Learning what makes a mass killer
How did Adam Lanza go from being “just a normal little weird kid,” in his father’s words, to someone who “couldn’t get any more evil”?
Peter Lanza made the comments in a magazine story about his son, who slaughtered 20 children and six adults in a 2012 rampage at Sandy Hook Elementary School in Newtown, Conn. The elder Lanza had been estranged from his wife and had not seen his son for two years before the shooting.
In the wake of the massacre, investigators found many people knew Adam Lanza was deeply disturbed. But, like his father and the mother he also murdered, no one seemed to make the link between Adam Lanza’s mental illness and a propensity for violence – though there were signals of it.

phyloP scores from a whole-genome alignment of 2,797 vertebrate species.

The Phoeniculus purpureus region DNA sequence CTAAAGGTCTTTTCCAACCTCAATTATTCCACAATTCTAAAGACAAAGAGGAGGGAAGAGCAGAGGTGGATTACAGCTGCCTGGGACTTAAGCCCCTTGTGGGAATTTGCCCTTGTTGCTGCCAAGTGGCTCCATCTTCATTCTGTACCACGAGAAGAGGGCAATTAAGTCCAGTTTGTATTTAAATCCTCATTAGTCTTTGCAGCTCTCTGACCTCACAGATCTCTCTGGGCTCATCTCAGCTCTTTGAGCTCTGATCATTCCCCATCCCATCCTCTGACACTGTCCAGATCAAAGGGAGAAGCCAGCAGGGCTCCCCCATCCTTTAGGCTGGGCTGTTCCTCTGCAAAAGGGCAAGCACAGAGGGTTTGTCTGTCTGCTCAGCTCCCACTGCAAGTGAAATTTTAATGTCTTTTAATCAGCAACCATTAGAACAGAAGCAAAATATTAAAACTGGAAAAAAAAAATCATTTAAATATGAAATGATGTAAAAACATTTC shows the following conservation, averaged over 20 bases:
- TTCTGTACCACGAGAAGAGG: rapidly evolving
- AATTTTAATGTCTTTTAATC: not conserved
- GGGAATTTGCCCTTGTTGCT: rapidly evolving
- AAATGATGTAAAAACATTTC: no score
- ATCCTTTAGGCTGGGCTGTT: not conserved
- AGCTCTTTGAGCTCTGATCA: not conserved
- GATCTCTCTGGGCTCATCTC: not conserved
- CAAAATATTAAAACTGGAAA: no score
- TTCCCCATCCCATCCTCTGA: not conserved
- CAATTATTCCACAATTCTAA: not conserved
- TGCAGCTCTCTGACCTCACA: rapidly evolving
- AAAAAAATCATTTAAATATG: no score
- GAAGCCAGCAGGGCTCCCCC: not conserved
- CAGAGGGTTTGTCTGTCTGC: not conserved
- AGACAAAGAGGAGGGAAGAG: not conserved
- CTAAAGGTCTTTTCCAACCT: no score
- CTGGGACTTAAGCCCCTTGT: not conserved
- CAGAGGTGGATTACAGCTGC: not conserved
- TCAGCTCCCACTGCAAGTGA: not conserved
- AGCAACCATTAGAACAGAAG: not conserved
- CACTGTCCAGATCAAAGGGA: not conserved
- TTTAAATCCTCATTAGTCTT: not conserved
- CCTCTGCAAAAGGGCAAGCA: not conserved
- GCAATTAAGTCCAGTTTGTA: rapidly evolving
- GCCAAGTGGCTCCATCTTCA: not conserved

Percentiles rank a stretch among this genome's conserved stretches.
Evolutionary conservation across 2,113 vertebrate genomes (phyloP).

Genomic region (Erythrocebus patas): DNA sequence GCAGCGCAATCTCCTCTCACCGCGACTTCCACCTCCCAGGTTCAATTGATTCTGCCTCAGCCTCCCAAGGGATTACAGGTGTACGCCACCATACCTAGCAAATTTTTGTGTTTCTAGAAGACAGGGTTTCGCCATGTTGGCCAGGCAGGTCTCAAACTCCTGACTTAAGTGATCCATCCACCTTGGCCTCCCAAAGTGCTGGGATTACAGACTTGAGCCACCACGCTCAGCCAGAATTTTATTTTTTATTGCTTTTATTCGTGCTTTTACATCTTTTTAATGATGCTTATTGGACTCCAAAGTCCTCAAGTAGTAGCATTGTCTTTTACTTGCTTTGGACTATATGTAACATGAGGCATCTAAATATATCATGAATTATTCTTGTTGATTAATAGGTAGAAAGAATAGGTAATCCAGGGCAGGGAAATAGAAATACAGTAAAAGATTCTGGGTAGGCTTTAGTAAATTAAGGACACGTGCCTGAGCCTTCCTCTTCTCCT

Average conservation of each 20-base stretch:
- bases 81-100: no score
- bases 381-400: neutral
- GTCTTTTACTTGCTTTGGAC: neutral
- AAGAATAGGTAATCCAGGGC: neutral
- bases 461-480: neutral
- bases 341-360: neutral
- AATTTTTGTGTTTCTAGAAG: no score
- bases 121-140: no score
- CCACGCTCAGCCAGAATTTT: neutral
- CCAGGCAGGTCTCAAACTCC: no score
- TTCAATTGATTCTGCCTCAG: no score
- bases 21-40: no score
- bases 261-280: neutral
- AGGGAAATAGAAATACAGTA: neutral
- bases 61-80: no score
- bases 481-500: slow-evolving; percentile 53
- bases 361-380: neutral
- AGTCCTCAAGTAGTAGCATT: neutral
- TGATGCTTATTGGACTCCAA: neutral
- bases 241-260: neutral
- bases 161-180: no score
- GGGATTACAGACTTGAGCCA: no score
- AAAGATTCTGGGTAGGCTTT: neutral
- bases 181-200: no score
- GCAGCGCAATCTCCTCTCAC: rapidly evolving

Since the horror in Newtown, much has been said and written about gun control. Comparatively little attention has been paid to advancing our understanding of mental illness – and finding ways to stop the Adam Lanzas of the world before they kill.
Clearly, more needs to be done to diagnose and treat – or lock up – people like Adam Lanza. We know that. As psychologists work to learn and understand more about the menality of latent killers, states can begin to streamline the process of accessing mental health records and helping those who seek commitment and treatment for their mentally ill family members.